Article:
Inside INdiana Business

Will: Virus economic impact could be far-reaching

(IIB Photo/Mary-Rachel Redman)

INDIANAPOLIS (Inside INdiana Business) — An Indiana economist says the economic impact of the novel coronavirus pandemic could become worse the longer it continues. Matt Will, an associate professor of finance at the University of Indianapolis, says the impact is already being felt among Hoosier business owners, especially following Governor Eric Holcomb’s directives for certain businesses announced Monday. “This impact is going to stretch through the economy and in the short-term, it’s going to be a major hit; we’ll probably see a drop in GDP the first quarter. Will it stretch into the second? It depends on how long this dilemma continues.”

In an interview with Inside INdiana Business, Will said while he’s not second guessing the decisions being made at the political and medical levels, the approach to fighting the virus may have to be reconsidered if the situation continues into the summer months.

“Right now, it’s a quarantine and a containment approach and the hope is that will solve the problem and I think we all hope it does, but if it doesn’t, we cannot have this approach long-term; we have to go to mitigation,” said Will. “Because long-term, if you don’t have people going to work, if you don’t have entertainment and businesses doing their job, what you’re going to find is that you’re going to have a major problem with the overall economy. The supply chain will shut down.”

Will says in the long-term, the country would have to go to an approach where risks have to be accepted.

“We mitigate them. We have policies for social distancing. We look at high-risk groups like the elderly. But from an economic perspective, we can’t shut the economy down. We live with risks every day. We know what they are; people die from various illnesses and various activities. We can’t have that happen to the economy long-term. So I really believe that the short-term solution, we hope it works but if it doesn’t, we’re going to have to change. We can’t have these policies into the future.”

As the stock market has tumbled over the past couple of weeks, Will says the coronavirus is the main reason for the drop, but it’s not the only concern.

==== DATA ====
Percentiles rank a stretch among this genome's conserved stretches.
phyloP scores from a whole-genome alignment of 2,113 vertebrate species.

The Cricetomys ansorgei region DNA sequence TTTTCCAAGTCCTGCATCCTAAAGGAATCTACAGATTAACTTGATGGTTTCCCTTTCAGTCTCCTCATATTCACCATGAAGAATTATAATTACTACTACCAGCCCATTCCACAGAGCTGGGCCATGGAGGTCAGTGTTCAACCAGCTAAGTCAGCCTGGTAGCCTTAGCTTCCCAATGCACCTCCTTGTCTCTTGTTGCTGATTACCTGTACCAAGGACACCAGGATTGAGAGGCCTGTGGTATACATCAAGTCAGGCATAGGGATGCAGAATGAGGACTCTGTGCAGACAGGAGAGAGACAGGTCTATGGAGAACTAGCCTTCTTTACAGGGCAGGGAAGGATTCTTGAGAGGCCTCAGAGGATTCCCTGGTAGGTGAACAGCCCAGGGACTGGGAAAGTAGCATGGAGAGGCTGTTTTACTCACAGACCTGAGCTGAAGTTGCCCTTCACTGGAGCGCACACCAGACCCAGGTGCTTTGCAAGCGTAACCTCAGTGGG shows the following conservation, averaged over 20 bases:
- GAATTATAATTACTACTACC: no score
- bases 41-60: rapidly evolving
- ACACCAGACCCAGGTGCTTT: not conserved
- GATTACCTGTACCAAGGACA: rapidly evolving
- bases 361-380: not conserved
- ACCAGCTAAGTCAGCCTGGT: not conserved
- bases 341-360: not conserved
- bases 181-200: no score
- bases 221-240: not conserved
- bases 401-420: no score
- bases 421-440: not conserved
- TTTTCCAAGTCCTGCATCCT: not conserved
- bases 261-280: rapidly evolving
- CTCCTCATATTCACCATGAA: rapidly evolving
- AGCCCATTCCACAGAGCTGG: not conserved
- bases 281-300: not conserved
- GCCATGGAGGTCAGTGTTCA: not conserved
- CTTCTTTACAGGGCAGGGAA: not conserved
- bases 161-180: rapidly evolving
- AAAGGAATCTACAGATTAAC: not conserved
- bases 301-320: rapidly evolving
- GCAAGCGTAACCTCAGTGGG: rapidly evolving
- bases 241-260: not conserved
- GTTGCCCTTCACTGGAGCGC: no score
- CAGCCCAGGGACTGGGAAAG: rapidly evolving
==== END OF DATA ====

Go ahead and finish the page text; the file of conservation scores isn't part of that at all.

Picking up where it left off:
“The market is reacting to all of this, but the coronavirus is the big one and the reason is because we basically had a government takeover of the economy. Think of if we switched to socialism all in one week because that’s what we’ve had; the government is now telling you where you can go, what you can buy, what you can eat, where you can travel, what kind of entertainment you’re allowed to have. That’s what socialism looks like and the market sees this. Now the market, I hope, is overreacting; I hope that people will calm down, see this as a short-term solution, they do the containment, they do the quarantine, things are fine in a couple of months. But I think the market is concerned this may go longer.”

On the positive side, Will says Indiana is a major player in the fight against COVID-19. He cites Indianapolis-based Eli Lilly and Co.’s (NYSE: LLY) recently-announced partnership with AbCellera in Canada to co-develop antibody products to treat and prevent the disease, as well as Roche Diagnostics in Indy developing test kits its says can detect the virus more quickly.

“People always criticize the pharmaceutical industry but I’m telling you Eli Lilly and the pharmaceutical industry is there for us. They’re taking the lead on this and we should be very proud of the fact that the solution to the world problem may be right here in Indiana and it’s very positive news for the entire world.”

Will adds the resilience of the U.S. economy should not be understated and while people should continue to follow the advice regarding social distancing and monitoring their health, it’s important to remember that the economy is strong and we should not overreact.

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